Benign positional vertigo (BPV) is one of the commonest causes of vertigo, a sensation of dizziness and spinning. It is also known as benign paroxysmal positional vertigo (BPV). BPV is a type of balance disorder (similar to Meniere’s disease or labyrinthitis) that occurs due to issues in the inner ear. Currently there is no known specific cause of BPV. However, the underlying mechanism may be a loose, small, calcified otolith moving around in the inner ear. BPV can result from a head injury and often occurs in the elderly.
The diagnosis of BPV is achieved via the Dix-Hallpike test, which checks for a vision condition called nystagmus (in which the eyes make involuntary, repetitive eye movements). Classic cases do not usually require medical imaging. BPV can be treated in several ways, such as the Epley maneuver or Brandt-Daroff exercises. Antiemetics can help with symptoms of nausea. Betahistine may be able to help with the vertigo if necessary.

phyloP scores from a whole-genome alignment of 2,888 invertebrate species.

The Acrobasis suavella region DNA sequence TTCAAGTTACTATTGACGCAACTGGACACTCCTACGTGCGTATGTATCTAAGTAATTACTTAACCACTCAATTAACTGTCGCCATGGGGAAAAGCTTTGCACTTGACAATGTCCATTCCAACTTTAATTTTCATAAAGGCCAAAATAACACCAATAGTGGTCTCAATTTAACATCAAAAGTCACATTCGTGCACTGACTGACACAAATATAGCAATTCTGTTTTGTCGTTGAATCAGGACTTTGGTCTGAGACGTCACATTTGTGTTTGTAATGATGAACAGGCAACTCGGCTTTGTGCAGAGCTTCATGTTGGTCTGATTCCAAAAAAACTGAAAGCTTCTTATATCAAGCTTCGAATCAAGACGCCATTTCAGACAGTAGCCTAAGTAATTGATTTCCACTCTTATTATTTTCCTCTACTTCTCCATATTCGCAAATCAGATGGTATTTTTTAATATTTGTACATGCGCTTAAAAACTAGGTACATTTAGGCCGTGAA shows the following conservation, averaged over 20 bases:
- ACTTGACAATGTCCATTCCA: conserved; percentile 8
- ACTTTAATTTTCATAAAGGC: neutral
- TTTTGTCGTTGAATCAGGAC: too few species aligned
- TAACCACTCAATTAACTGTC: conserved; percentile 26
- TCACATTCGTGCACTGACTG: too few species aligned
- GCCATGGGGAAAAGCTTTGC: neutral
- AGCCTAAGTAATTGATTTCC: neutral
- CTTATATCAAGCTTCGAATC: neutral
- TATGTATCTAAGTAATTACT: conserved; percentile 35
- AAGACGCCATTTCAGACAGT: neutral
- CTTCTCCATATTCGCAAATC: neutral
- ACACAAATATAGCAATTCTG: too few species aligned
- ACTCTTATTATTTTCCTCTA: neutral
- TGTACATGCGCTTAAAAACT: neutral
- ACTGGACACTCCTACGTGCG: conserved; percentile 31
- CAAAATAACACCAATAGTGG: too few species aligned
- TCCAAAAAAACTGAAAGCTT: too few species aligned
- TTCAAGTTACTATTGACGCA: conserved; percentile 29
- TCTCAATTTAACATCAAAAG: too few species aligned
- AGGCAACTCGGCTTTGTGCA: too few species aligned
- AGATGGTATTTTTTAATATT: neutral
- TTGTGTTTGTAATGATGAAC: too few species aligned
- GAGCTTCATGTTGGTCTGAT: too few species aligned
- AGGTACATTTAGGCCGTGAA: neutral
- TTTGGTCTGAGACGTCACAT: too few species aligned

BPV is generally not a serious condition and resolves within one to two weeks. However, in some individuals, it may recur. Approximately 2.4 percent of individuals are affected. Ten percent of BPV patients are in their eighties. It affects females more often than males and is usually observed among people in their fifties, sixties, or seventies.
Symptom #1: Paroxysmal Attacks
A paroxysm is a sudden attack or outburst. In medical terms, a paroxysmal attack is a sudden intensification or occurrence of a condition’s symptoms. In BPV, a paroxysmal attack refers to an episode of vertigo.
These attacks are often short and frequent. Some other conditions that include paroxysmal attacks of their symptoms are asthma, epilepsy, paroxysmal nocturnal hemoglobinuria, pertussis, and breath-holding spells.